Leo’s Answers #280 – April 26, 2011

A Weekly Newsletter From
Ask Leo!
Leo Notenboom


Do you have a tech question? Don't hit reply! Ask it here. Newsletter subscribers using that link go to the head of the line.

Questions about the newsletter? Check the newsletter administration page. You can also unsubscribe using the link at the bottom of this email. The latest newsletter is always available on-line at http://ask-leo.com/currentnewsletter.html, where you'll also find links to complete archives.

*** New Articles

How can I backup my computer to that of a friend remotely?

I am trying to find a way to backup my computer automatically to a hard drive at another physical location (my parent's house). Is there a way to do this?


This is a pretty interesting scenario, and one that I personally used for some time while my wife had a retail business at a different location from my home. I would regularly backup in both directions - simultaneously achieving "off site" backups for each.

But there were, and still are, limitations.

Today there are a couple of approaches to "peer-to-peer" backup; I'll cover the most appropriate.

There are also a couple of things that people often think should work, and would work in concept, but simply can't work for practical considerations.

Continue reading: How can I backup my computer to that of a friend remotely?

* * *

Are my accesses of Google Docs recorded? For how long?

A friend sent me an email containing a sensitive legal document in the form of a Google Doc. I did not ask for this document. I did not and do not want it. I deleted the email containing the document. I can still view the document in Google Docs. It seems that my email address will now forever be associated with this document on Google records. I suppose that it's useless to try to get Google to remove this association. Because of this, I will never use Google Docs in any way. My question is: Is there any way to predetermine if an email contains a Google Doc? If it does and if I don't open it, will my email address still be forever associated with that document on Google's records?


There are a few misconceptions in this question that I want to clear up.

There are also a few questions that simply cannot be answered.

But I do want to cover the privacy and security issues that it raises, because my gut reaction is that you're overreacting by forever avoiding Google Docs.

Continue reading: Are my accesses of Google Docs recorded? For how long?

* * *

Can I backup files to another partition on the same hard disk?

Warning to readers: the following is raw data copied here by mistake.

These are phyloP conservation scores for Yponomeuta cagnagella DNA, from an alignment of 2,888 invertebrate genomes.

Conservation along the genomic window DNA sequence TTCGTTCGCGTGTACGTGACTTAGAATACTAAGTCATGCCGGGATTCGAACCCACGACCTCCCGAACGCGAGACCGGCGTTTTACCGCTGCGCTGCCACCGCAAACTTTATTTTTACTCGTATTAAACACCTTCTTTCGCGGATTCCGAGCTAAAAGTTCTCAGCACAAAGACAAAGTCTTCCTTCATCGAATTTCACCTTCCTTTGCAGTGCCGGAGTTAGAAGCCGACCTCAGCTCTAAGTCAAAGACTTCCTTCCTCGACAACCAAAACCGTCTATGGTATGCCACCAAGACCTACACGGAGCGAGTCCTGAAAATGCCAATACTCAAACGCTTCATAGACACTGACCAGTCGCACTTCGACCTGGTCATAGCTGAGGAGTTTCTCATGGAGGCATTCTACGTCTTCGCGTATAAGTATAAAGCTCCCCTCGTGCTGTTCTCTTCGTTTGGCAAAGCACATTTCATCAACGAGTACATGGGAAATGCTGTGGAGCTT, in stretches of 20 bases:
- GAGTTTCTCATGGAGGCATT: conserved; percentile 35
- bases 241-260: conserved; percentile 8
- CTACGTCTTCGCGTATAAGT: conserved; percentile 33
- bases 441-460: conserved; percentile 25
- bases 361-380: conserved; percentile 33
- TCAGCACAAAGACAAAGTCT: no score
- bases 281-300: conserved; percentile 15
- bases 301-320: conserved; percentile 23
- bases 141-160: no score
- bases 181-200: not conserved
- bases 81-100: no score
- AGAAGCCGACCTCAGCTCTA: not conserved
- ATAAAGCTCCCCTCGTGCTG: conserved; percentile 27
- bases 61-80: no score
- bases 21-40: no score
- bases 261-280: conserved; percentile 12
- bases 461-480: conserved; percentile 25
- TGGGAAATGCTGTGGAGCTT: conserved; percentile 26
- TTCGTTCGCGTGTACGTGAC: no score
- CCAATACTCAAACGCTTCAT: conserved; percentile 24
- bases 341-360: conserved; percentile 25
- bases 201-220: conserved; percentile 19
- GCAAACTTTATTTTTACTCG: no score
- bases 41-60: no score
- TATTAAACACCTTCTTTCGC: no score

I am going to do a clean install of Windows 7 x64 to hopefully fix some errors, which means that I need to back up my files. The problem is that I don't quite have the means to back up my hard drive. Can I simply create a new partition on my existing drive (1TB), copy my files to that, and then perform a clean install on the existing Windows partition? Afterward, I would transfer the files back and delete the "backup" partition. Would that work or am I heading in the wrong direction?


Yes, but...

There are risks. In fact, you're running a huge risk without even doing a thing.

Because people often ask if backing up to a separate partition is a valid backup approach, let's examine the scenario in more detail.

Continue reading: Can I backup files to another partition on the same hard disk?

* * *

What does "To help protect your computer, Windows has closed this program" mean? And what do I do?

When I move files (mainly video files, but it also happens with other file types) from one directory to another, I get an error message that says that for safety reasons (to better protect my computer), Windows XP has decided to shut down Windows Explorer. I use XP, service pack 3. I presume that I need to reset some safety features, but I haven't got a clue which ones. Other than that, the PC runs fine. Any idea on what I can do to fix this?


The error message in question - "To help protect your computer, Windows has closed this program" - is a result of DEP, or "Data Execution Prevention", a security feature in Windows.

While we could turn that off, that would not be the right thing to do.

Copying files simply shouldn't result in a DEP error.

Continue reading: What does "To help protect your computer, Windows has closed this program" mean? And what do I do?

* * *

A computer crash lost my Outlook data file - what should I use instead of Outlook to prevent this in the future?